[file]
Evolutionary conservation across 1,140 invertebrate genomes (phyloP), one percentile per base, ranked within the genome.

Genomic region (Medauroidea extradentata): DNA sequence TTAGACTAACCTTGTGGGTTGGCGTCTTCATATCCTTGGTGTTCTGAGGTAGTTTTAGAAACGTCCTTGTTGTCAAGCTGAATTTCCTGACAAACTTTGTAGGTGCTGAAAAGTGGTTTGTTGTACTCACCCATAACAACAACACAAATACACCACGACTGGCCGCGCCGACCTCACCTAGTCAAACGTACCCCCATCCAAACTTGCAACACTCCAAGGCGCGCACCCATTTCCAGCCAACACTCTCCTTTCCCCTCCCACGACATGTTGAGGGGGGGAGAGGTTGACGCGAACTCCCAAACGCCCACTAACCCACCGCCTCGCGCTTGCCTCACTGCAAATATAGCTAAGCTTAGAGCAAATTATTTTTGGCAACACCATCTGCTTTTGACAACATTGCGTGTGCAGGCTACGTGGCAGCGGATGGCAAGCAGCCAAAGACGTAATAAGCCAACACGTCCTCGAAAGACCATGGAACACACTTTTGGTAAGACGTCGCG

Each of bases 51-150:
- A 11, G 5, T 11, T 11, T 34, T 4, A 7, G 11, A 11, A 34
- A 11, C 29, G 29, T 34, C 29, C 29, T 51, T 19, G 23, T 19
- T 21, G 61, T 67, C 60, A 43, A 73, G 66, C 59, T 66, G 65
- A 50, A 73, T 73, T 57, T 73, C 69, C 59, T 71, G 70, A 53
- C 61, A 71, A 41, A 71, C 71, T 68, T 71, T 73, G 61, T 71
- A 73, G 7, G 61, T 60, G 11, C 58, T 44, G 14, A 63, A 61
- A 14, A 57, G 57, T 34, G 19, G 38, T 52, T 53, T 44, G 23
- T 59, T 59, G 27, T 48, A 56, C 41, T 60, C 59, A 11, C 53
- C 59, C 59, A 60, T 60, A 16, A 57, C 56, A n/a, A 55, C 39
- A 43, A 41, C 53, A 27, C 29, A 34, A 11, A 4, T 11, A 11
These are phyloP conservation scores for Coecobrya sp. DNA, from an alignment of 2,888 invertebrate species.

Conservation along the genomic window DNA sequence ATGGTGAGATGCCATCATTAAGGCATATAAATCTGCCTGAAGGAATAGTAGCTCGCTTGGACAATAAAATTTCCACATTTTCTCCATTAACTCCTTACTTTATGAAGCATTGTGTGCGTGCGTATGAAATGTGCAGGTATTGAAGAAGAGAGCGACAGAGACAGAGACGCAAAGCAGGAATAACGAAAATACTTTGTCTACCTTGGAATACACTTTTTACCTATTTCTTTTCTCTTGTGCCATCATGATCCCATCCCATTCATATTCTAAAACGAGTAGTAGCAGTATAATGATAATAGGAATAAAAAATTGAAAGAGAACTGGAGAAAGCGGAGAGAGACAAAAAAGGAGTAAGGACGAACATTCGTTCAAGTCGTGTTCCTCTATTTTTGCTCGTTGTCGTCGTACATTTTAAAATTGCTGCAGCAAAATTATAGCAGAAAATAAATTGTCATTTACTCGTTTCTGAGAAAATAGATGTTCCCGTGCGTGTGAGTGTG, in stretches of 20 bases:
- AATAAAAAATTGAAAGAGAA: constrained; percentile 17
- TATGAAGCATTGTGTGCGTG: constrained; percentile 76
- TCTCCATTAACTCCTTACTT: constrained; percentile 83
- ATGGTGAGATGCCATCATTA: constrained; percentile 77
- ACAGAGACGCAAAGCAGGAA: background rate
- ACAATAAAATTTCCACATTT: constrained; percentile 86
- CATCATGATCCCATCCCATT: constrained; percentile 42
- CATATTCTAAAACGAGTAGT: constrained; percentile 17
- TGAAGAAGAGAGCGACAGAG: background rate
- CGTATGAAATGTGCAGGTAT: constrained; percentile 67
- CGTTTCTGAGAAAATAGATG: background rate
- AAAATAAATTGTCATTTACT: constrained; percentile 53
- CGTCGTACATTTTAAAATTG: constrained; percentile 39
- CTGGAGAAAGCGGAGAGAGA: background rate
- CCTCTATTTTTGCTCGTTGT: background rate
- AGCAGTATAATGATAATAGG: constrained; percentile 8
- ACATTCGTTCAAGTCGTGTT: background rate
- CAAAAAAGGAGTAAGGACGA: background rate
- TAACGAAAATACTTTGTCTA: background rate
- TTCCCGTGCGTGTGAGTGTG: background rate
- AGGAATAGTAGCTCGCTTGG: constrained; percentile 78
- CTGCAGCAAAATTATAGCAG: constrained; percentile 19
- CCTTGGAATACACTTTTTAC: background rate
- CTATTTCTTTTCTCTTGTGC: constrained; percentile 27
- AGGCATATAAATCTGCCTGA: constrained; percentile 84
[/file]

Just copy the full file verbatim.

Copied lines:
Evolutionary conservation across 1,140 invertebrate genomes (phyloP), one percentile per base, ranked within the genome.

Genomic region (Medauroidea extradentata): DNA sequence TTAGACTAACCTTGTGGGTTGGCGTCTTCATATCCTTGGTGTTCTGAGGTAGTTTTAGAAACGTCCTTGTTGTCAAGCTGAATTTCCTGACAAACTTTGTAGGTGCTGAAAAGTGGTTTGTTGTACTCACCCATAACAACAACACAAATACACCACGACTGGCCGCGCCGACCTCACCTAGTCAAACGTACCCCCATCCAAACTTGCAACACTCCAAGGCGCGCACCCATTTCCAGCCAACACTCTCCTTTCCCCTCCCACGACATGTTGAGGGGGGGAGAGGTTGACGCGAACTCCCAAACGCCCACTAACCCACCGCCTCGCGCTTGCCTCACTGCAAATATAGCTAAGCTTAGAGCAAATTATTTTTGGCAACACCATCTGCTTTTGACAACATTGCGTGTGCAGGCTACGTGGCAGCGGATGGCAAGCAGCCAAAGACGTAATAAGCCAACACGTCCTCGAAAGACCATGGAACACACTTTTGGTAAGACGTCGCG

Each of bases 51-150:
- A 11, G 5, T 11, T 11, T 34, T 4, A 7, G 11, A 11, A 34
- A 11, C 29, G 29, T 34, C 29, C 29, T 51, T 19, G 23, T 19
- T 21, G 61, T 67, C 60, A 43, A 73, G 66, C 59, T 66, G 65
- A 50, A 73, T 73, T 57, T 73, C 69, C 59, T 71, G 70, A 53
- C 61, A 71, A 41, A 71, C 71, T 68, T 71, T 73, G 61, T 71
- A 73, G 7, G 61, T 60, G 11, C 58, T 44, G 14, A 63, A 61
- A 14, A 57, G 57, T 34, G 19, G 38, T 52, T 53, T 44, G 23
- T 59, T 59, G 27, T 48, A 56, C 41, T 60, C 59, A 11, C 53
- C 59, C 59, A 60, T 60, A 16, A 57, C 56, A n/a, A 55, C 39
- A 43, A 41, C 53, A 27, C 29, A 34, A 11, A 4, T 11, A 11
These are phyloP conservation scores for Coecobrya sp. DNA, from an alignment of 2,888 invertebrate species.

Conservation along the genomic window DNA sequence ATGGTGAGATGCCATCATTAAGGCATATAAATCTGCCTGAAGGAATAGTAGCTCGCTTGGACAATAAAATTTCCACATTTTCTCCATTAACTCCTTACTTTATGAAGCATTGTGTGCGTGCGTATGAAATGTGCAGGTATTGAAGAAGAGAGCGACAGAGACAGAGACGCAAAGCAGGAATAACGAAAATACTTTGTCTACCTTGGAATACACTTTTTACCTATTTCTTTTCTCTTGTGCCATCATGATCCCATCCCATTCATATTCTAAAACGAGTAGTAGCAGTATAATGATAATAGGAATAAAAAATTGAAAGAGAACTGGAGAAAGCGGAGAGAGACAAAAAAGGAGTAAGGACGAACATTCGTTCAAGTCGTGTTCCTCTATTTTTGCTCGTTGTCGTCGTACATTTTAAAATTGCTGCAGCAAAATTATAGCAGAAAATAAATTGTCATTTACTCGTTTCTGAGAAAATAGATGTTCCCGTGCGTGTGAGTGTG, in stretches of 20 bases:
- AATAAAAAATTGAAAGAGAA: constrained; percentile 17
- TATGAAGCATTGTGTGCGTG: constrained; percentile 76
- TCTCCATTAACTCCTTACTT: constrained; percentile 83
- ATGGTGAGATGCCATCATTA: constrained; percentile 77
- ACAGAGACGCAAAGCAGGAA: background rate
- ACAATAAAATTTCCACATTT: constrained; percentile 86
- CATCATGATCCCATCCCATT: constrained; percentile 42
- CATATTCTAAAACGAGTAGT: constrained; percentile 17
- TGAAGAAGAGAGCGACAGAG: background rate
- CGTATGAAATGTGCAGGTAT: constrained; percentile 67
- CGTTTCTGAGAAAATAGATG: background rate
- AAAATAAATTGTCATTTACT: constrained; percentile 53
- CGTCGTACATTTTAAAATTG: constrained; percentile 39
- CTGGAGAAAGCGGAGAGAGA: background rate
- CCTCTATTTTTGCTCGTTGT: background rate
- AGCAGTATAATGATAATAGG: constrained; percentile 8
- ACATTCGTTCAAGTCGTGTT: background rate
- CAAAAAAGGAGTAAGGACGA: background rate
- TAACGAAAATACTTTGTCTA: background rate
- TTCCCGTGCGTGTGAGTGTG: background rate
- AGGAATAGTAGCTCGCTTGG: constrained; percentile 78
- CTGCAGCAAAATTATAGCAG: constrained; percentile 19
- CCTTGGAATACACTTTTTAC: background rate
- CTATTTCTTTTCTCTTGTGC: constrained; percentile 27
- AGGCATATAAATCTGCCTGA: constrained; percentile 84